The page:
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Tilak Rishi, born in India, has been working as a career corporate executive, after doing his MBA. Passionately pursuing his hobby for writing, he also remained a regular contributor to newspapers in India and the U.S. Many true happenings and characters he came across in life, including interaction with former president Bill Clinton, inspired Paradise Lost and Found, his first novel. A family saga, it starts from Kashmir, when this paradise on earth is lost for the tourists who thronged in thousands every year to enjoy its scenic splendor. Terrorists have turned it into one of the most dangerous places in the world. The family is not only a witness to the loss of this paradise, but also to another tragedy of much bigger magnitude. In the aftermath of the partition of India, along with millions uprooted from their homes in Pakistan, the family leaves behind all that it has in Lahore. Starting from a scratch on the difficult path to progress, it still has many joyful moments when along the way it makes a difference in many a life. The survival-to-success story climaxes in California where the family finds the paradise that was lost in Kashmir.

Monday, October 14, 2013

Remembering Dussehra in Lahore

Whenever there is such a festival of the magnitude of Dussehra, I cannot restrain myself to go into the nostalgic memories of celebrating them in my growing up years in Lahore.There was something strikingly unusual about this golden land of dreams and legends. It was a heart-rendering experience to leave our beloved Lahor for good and seek refuge across the border that was created by the Partition of the country. Suddenly Lahore had become a foreign land. Nevertheless, I belong to a generation, born and brought up in Lahore, that even after a lapse of over six decades is emotionally attached to this great city as deeply as ever. My memories of boyhood are still fresh in my mind and often come back, especially when celebrating festivals and fairs, which were celebrated with pomp and show, as never seen anywhere else.
Lohdi, Basant, Holi, Baisakhi, Dussehra, Diwali, Id, Moharram, Gurpurav and Christmas were symbols of a composite culture, for all communities participated in them with equal enthusiasm. Dussehra specially was the most anticipated occasion to enjoy because of the Dussehra holidays in schools, from ten to fifteen in different schools, and the only holidays free of any home-work to worry about. The spirit of celebration took over from the very first day when Ramleela in almost every neighborhood was inaugurated by a prominent person from the area, attracting enthusiastic viewers, especially children who were for once allowed to spend late nights out. Ramleela processions attracted large crowds of people who would line up in bazars and stand on balconies of houses to be able to witness them. The great attraction was the parade of jhnkis or floats, elaborately set up on bullock-carts with a miniture stage where ameteure artists would enact incidents from Ramayana. Some of the jhankis depicted colorful scenes from the epic. Seated on them were also singers who entertained the surging crowds. The onlookers used to occupy vantage points in bazars hours before the arrival of the procession. The festival of Dussehra, which lasted nine days, concluded on the tenth day with the biggest fair on the banks of River Ravi, where the effigies of Ravan and his clan were burnt. Dressed in colorful costumes, people from all communities, from far and wide in the province, assembled there for fun and excitement and enjoyed themselves heartily. We always looked forward to the occasion enthusiastically and saved pocket money to buy playthings and other novelties. The shopkeepers from the city would set up stalls of sweetmeats, toys and eatables of various kinds. There were magicians, jugglers, acrobats, mimics, actors, singers and dancers who entertained the crowds with their performance, receiving rewards for the display of their skill. Full of mirth and merriment, the fair was attended in large numbers enthusiastically. There was hustle and bustle, merry- making and excitement wherever one looked, with people of all ages standing, staring and amusing themselves. It was easy to lose oneself in amazement at this splendor, tumult and commotion.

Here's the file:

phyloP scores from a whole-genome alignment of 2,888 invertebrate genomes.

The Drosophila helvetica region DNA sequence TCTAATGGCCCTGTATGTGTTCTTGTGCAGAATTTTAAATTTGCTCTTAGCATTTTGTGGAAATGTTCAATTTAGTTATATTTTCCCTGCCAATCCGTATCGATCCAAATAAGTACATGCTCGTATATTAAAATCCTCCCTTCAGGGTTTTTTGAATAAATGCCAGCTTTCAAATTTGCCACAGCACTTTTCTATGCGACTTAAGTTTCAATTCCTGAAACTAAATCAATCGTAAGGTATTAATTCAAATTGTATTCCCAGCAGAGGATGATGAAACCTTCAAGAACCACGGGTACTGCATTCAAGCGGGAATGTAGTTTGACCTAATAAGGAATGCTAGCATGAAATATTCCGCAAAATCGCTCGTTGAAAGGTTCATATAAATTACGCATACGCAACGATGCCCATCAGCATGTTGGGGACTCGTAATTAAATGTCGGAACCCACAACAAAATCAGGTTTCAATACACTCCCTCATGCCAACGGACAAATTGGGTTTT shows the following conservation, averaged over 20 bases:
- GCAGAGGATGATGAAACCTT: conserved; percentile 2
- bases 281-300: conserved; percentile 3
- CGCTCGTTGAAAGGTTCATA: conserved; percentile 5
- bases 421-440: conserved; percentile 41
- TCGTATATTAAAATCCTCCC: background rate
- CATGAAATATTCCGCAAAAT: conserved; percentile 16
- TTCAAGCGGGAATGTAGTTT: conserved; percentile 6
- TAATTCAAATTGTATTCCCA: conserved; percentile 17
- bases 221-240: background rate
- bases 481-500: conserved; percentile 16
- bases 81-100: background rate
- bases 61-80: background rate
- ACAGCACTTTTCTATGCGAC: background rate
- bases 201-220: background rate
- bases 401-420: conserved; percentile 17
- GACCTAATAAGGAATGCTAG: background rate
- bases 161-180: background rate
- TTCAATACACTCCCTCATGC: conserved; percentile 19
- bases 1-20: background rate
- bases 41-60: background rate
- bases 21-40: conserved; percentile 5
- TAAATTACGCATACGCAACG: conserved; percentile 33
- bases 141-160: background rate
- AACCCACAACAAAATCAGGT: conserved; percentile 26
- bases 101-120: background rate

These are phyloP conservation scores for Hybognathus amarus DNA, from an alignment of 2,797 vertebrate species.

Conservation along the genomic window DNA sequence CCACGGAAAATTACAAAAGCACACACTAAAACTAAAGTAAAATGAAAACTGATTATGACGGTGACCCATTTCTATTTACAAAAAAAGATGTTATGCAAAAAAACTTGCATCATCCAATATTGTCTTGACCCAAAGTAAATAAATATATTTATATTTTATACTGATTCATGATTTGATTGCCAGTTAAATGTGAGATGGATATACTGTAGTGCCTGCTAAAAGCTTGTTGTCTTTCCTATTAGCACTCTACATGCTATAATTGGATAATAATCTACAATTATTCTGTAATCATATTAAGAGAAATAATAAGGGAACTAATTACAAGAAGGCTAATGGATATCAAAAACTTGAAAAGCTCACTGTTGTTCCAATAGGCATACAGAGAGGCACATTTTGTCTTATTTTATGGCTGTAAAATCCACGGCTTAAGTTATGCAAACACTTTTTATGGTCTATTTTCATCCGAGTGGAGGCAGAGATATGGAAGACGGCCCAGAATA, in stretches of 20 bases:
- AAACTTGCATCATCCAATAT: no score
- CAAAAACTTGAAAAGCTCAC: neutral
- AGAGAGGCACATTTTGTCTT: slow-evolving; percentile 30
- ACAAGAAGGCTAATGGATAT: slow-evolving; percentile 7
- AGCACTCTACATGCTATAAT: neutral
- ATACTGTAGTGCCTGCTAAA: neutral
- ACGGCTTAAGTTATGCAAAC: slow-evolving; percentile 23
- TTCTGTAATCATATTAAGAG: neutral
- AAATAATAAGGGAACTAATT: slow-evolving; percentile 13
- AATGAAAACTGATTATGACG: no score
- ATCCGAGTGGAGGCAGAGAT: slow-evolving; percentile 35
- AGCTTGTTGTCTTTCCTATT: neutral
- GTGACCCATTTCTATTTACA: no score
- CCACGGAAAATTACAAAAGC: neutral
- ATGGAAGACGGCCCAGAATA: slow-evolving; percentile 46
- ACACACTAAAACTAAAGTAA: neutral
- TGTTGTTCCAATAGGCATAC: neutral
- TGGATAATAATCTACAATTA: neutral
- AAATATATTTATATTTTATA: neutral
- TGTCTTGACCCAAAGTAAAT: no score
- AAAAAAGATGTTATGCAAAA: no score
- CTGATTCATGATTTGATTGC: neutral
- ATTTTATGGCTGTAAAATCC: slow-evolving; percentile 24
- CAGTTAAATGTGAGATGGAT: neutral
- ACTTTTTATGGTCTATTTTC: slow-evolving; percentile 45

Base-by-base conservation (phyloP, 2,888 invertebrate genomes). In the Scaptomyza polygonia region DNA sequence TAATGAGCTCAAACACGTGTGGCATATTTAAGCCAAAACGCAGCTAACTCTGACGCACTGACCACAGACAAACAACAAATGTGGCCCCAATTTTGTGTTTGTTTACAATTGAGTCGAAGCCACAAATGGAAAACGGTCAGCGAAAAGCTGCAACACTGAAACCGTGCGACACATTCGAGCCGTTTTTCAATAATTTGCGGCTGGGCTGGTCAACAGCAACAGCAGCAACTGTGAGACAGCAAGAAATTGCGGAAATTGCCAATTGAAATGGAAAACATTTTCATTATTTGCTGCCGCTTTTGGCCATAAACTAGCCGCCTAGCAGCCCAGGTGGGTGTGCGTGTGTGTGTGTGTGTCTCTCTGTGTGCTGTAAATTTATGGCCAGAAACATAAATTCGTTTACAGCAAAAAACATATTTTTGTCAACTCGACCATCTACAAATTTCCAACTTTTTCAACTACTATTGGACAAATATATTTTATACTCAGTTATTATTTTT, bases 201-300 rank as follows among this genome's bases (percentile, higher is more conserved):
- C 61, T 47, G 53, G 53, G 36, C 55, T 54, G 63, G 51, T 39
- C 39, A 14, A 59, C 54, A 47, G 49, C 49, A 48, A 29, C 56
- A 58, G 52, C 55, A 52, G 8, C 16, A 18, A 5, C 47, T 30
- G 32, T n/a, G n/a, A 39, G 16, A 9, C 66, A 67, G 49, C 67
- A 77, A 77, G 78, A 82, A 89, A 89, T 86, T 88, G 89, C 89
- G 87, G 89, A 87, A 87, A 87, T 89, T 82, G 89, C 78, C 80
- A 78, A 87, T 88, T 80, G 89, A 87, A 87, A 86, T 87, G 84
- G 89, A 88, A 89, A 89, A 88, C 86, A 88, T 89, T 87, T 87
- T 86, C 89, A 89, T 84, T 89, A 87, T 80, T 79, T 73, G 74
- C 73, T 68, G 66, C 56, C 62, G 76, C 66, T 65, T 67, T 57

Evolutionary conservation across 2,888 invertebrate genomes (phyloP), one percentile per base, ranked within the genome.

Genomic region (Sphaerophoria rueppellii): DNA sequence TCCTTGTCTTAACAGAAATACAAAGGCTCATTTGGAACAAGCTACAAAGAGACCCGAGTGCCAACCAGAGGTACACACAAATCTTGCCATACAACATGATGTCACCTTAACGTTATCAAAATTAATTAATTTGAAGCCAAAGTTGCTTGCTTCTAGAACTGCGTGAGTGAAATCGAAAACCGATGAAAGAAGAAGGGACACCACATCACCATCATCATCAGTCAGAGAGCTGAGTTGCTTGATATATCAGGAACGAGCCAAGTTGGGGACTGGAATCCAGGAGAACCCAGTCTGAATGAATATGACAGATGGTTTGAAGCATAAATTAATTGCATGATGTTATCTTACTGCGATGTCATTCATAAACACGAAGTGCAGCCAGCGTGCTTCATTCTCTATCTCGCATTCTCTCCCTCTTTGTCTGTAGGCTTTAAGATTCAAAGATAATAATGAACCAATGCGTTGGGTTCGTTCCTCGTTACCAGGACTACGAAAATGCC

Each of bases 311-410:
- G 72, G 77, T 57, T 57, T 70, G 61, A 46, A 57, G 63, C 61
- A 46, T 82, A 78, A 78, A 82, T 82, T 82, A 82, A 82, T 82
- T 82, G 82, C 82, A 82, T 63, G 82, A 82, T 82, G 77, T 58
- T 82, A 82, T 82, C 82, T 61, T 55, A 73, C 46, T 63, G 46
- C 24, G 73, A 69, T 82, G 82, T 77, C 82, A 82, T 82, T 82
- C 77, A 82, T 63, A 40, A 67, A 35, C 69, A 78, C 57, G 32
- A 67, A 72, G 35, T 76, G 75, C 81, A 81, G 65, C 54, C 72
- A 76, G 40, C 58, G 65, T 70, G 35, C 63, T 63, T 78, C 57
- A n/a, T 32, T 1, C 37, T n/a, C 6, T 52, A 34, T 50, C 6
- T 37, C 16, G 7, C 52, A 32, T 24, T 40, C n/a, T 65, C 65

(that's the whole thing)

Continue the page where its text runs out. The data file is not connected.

I was very happy to know from Yahoo news: “People in Lahore city of Punjab province celebrated Dussehra with pomp and pageantry. A large gathering was held at Krishna Mandir, Ravi Road, where hundreds of Hindus gathered to celebrate the occasion.” I was instantly reminded of the hit song of the bygone era: “Ye Zindagi Ke Mele Dunia Mein Kam Na Honge, Afsos Hum Na Honge.” Interestingly, the song was picturized in the backdrop of Dussehra Mela!